Dealing with differential immune challenge: prokaryote / eukaryote co-infections
Applicants (UK, EU and international) capable of self-funding or with scholarship are welcome to apply.
Primary Supervisor: Dr Joanne Lello
Secondary Supervisors: Dr Jo Cable & Prof John Harwood
External Supervisor: Dr Sheena Cotter (Queen’s University, Belfast)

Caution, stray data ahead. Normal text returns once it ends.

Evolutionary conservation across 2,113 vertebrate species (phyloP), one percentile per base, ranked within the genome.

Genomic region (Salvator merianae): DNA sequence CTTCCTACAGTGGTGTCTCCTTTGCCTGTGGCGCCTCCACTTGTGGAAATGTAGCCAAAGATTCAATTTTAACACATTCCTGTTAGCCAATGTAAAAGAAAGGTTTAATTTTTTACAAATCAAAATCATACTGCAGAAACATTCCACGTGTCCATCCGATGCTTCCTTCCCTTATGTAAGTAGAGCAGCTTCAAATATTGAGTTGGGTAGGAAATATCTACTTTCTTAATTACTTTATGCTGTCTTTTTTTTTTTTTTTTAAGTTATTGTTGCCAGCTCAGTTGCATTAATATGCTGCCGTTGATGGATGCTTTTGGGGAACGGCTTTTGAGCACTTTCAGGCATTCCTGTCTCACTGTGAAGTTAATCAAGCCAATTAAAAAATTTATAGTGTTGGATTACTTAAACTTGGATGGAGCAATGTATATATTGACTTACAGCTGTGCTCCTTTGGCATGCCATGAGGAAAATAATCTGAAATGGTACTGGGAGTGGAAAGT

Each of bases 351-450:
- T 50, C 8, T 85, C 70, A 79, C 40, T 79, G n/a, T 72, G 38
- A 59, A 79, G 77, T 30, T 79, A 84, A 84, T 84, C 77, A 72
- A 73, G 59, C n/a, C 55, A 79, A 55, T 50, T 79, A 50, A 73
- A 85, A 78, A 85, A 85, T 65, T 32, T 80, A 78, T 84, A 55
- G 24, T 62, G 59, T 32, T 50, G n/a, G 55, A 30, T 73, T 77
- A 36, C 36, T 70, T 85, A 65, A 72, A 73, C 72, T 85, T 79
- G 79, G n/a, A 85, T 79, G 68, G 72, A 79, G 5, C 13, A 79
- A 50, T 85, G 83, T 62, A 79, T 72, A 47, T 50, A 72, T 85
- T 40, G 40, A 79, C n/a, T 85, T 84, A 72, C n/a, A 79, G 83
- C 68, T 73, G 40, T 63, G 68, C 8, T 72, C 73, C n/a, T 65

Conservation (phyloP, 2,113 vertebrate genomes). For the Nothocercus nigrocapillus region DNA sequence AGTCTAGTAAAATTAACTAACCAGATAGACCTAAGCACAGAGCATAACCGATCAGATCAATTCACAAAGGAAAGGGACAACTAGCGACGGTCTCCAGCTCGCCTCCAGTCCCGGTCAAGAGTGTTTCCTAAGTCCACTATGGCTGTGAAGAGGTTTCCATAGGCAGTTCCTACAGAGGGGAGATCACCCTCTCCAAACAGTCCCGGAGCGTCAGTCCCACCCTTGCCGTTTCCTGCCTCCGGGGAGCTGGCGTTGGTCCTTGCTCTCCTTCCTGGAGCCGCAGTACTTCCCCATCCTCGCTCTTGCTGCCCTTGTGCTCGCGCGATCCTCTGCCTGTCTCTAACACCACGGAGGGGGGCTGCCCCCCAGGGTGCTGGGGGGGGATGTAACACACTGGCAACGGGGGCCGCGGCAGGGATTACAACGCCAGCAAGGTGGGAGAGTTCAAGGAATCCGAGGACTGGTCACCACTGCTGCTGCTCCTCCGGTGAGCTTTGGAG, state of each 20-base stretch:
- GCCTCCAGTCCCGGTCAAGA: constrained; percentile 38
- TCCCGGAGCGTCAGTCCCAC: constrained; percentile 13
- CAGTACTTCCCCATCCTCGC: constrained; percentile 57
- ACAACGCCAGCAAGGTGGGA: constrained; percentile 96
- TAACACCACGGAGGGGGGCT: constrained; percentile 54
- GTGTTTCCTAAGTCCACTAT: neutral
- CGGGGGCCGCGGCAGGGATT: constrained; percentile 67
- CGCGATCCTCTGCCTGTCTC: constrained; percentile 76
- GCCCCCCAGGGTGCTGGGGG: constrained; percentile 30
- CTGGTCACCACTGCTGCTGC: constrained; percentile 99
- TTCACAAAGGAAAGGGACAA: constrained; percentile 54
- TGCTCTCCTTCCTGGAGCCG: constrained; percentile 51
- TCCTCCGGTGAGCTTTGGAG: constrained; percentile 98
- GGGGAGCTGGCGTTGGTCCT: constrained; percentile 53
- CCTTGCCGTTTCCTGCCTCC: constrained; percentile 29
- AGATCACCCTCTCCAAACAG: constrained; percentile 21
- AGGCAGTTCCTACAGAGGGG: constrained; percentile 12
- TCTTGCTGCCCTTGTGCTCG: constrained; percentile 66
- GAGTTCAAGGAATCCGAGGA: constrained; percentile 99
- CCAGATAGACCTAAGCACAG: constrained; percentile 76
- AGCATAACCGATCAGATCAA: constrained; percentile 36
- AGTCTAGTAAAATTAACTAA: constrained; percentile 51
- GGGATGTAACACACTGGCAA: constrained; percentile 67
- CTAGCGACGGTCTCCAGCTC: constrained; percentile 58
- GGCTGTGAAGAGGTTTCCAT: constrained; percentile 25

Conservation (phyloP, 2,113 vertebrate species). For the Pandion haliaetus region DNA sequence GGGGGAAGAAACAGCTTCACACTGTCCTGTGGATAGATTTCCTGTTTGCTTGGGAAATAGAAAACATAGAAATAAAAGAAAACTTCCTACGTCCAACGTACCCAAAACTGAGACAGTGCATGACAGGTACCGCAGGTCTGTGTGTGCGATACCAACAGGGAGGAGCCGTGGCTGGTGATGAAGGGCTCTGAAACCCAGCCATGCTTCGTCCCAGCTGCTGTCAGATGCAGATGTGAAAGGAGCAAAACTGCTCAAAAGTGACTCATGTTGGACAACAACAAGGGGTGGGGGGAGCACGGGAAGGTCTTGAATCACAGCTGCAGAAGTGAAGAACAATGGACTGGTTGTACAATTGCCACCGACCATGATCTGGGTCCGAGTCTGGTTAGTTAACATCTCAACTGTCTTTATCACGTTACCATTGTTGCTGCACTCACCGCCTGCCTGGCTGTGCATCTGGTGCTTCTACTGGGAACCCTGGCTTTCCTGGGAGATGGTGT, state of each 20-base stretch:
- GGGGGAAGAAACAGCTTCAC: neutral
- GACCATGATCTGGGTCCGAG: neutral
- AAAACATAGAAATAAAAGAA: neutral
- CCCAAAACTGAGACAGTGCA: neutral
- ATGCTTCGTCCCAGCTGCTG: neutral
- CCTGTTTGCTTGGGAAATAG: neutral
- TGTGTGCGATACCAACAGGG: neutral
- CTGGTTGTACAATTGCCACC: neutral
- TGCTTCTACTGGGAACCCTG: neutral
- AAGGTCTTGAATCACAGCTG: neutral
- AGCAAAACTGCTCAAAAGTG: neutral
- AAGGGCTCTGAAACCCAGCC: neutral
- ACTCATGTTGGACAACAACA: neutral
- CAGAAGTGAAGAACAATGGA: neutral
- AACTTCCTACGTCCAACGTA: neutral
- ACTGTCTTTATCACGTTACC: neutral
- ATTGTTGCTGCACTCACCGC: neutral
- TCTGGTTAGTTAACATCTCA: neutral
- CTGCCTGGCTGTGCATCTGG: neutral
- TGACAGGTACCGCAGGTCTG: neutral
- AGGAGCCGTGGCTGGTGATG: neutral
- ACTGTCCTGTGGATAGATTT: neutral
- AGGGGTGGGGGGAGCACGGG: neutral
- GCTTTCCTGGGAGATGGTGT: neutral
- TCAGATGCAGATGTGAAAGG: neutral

The immune defence against prokaryotic and eukaryotic organisms is differentiated, with greater defence levelled against prokaryotes. Two hypotheses can be proposed to explain this difference: i) that the stronger anti-prokaryote response is “hardwired” due to the longer evolutionary relationship between prokaryote pathogens and hosts or; ii) that hosts adaptively respond to the most pathogenic organism and that it is simply co-incidental that relatively few eukaryotes are highly pathogenic. In natural systems, prokaryote with eukaryote co-infections regularly occur. During this PhD, the student will examine the levels of anti-prokaryote/eukaryote immune responses to determine whether the immune system can respond adaptively to the most pathogenic organism or whether the anti-prokaryote response is always the “winning” effect. They will also determine whether host resource availability affects this process. To do this, they will infect a model host species (the German cockroach), with single or mixed combinations, of four different pathogens: 1) an endemic eukaryote protozoan with low level pathogenicity; 2) an axenic (i.e. without its symbiotic bacteria) entomopathogenic nematode, which while being a eukaryotic shows high pathogenicity, 3) the Xenhorabdus bacterial symbiont of the nematode, which is a prokaryotic and highly pathogenic organism, and 4) a low pathogenicity commensal bacterial species. Hosts will be provisioned at high, normal and low levels and immune responses will be monitored with standardised assays including encapsulation, lysozyme, antimicrobial peptides and phenoloxidase. Within host resource availability and provisioning to the immune system will be assessed via lipid analysis including assessment of potential lipid signalling molecules. This work will add to our fundamental understanding of host-pathogen interactions which will ultimately aid the development of pathogen control strategies.